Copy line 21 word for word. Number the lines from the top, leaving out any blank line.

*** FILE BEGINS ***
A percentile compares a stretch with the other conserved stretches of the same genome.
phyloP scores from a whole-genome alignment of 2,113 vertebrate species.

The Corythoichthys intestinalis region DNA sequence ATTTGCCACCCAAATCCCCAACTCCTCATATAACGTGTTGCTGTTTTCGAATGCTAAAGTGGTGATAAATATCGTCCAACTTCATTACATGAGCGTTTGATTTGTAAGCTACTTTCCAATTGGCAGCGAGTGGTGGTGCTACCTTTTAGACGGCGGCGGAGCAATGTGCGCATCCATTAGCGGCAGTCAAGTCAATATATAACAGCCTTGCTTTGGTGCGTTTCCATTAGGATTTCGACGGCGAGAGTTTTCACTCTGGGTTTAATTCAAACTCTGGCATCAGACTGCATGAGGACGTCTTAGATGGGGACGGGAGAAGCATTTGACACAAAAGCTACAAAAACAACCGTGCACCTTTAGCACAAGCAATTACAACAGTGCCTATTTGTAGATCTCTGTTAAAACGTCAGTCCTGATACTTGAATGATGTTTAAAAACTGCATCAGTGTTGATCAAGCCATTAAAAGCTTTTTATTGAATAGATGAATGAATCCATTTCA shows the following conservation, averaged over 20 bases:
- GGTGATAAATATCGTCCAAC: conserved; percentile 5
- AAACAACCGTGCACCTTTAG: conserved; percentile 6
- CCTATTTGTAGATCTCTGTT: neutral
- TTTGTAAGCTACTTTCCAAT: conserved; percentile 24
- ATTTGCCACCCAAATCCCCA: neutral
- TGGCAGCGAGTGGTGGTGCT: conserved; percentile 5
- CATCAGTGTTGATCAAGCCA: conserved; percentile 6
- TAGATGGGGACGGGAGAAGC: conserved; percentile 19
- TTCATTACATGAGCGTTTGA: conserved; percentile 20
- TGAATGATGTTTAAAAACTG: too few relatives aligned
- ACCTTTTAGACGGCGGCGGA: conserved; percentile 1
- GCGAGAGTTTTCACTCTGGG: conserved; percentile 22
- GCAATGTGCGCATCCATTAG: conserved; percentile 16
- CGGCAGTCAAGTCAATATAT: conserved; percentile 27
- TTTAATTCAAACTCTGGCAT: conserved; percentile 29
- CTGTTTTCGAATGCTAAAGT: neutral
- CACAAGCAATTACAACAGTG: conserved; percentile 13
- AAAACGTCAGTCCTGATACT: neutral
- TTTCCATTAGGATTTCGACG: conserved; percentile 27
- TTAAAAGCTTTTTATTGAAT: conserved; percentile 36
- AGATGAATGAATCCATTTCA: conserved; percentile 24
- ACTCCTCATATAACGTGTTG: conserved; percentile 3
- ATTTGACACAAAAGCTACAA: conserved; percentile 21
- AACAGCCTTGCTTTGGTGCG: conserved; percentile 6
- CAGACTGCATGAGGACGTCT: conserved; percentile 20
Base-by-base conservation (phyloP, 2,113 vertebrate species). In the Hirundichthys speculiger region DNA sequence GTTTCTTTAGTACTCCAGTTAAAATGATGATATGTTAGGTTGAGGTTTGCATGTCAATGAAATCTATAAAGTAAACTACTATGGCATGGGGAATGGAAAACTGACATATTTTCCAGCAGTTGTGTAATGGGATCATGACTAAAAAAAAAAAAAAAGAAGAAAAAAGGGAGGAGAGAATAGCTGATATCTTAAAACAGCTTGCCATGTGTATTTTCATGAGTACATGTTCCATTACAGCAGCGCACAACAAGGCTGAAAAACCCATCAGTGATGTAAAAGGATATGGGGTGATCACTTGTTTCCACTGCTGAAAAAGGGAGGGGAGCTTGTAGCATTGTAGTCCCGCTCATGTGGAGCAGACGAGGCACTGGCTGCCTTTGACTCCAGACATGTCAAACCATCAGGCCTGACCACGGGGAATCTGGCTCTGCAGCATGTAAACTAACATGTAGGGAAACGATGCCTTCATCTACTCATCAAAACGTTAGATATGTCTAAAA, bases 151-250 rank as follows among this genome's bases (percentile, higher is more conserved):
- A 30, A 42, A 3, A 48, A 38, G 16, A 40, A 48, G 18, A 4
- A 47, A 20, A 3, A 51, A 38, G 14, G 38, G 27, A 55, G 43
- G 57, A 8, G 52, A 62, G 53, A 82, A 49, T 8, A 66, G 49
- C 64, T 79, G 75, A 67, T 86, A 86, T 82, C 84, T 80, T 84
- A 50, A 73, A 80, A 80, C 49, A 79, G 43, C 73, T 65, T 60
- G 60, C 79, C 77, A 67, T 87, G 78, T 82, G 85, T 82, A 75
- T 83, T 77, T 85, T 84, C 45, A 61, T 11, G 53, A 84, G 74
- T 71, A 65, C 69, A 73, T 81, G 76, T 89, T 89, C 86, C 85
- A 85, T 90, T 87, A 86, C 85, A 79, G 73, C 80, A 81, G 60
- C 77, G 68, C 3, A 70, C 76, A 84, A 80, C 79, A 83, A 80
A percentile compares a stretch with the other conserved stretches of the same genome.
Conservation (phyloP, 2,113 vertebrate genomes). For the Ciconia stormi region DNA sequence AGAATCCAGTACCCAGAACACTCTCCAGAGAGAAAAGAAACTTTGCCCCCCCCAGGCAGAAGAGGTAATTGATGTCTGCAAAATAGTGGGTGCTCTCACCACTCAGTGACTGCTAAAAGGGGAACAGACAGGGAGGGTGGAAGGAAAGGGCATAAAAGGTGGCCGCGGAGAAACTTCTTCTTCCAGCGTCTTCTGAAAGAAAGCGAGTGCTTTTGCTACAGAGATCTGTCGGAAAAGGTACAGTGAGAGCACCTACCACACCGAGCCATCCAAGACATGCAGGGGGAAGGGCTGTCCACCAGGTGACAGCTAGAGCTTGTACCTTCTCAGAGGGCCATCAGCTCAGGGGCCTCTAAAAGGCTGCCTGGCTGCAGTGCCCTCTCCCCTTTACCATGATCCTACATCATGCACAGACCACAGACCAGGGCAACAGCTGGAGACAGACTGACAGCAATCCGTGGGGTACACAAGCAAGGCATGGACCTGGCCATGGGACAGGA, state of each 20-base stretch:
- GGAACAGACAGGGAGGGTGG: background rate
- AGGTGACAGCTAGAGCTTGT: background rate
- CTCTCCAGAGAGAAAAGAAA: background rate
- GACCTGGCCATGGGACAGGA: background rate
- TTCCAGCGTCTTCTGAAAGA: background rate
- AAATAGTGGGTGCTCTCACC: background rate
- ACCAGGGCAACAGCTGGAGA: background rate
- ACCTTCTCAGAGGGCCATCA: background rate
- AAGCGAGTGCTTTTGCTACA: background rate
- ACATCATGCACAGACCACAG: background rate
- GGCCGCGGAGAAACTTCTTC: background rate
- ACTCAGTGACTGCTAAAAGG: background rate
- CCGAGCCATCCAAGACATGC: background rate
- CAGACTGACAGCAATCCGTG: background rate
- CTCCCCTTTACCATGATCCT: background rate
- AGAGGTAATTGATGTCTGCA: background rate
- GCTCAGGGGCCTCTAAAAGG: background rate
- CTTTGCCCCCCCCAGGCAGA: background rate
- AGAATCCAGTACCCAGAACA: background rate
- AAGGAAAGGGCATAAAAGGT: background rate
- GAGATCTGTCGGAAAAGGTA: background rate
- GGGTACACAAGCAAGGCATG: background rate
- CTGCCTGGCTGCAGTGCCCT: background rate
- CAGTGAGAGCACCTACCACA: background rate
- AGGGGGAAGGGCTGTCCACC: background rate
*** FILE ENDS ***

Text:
- AAAACGTCAGTCCTGATACT: neutral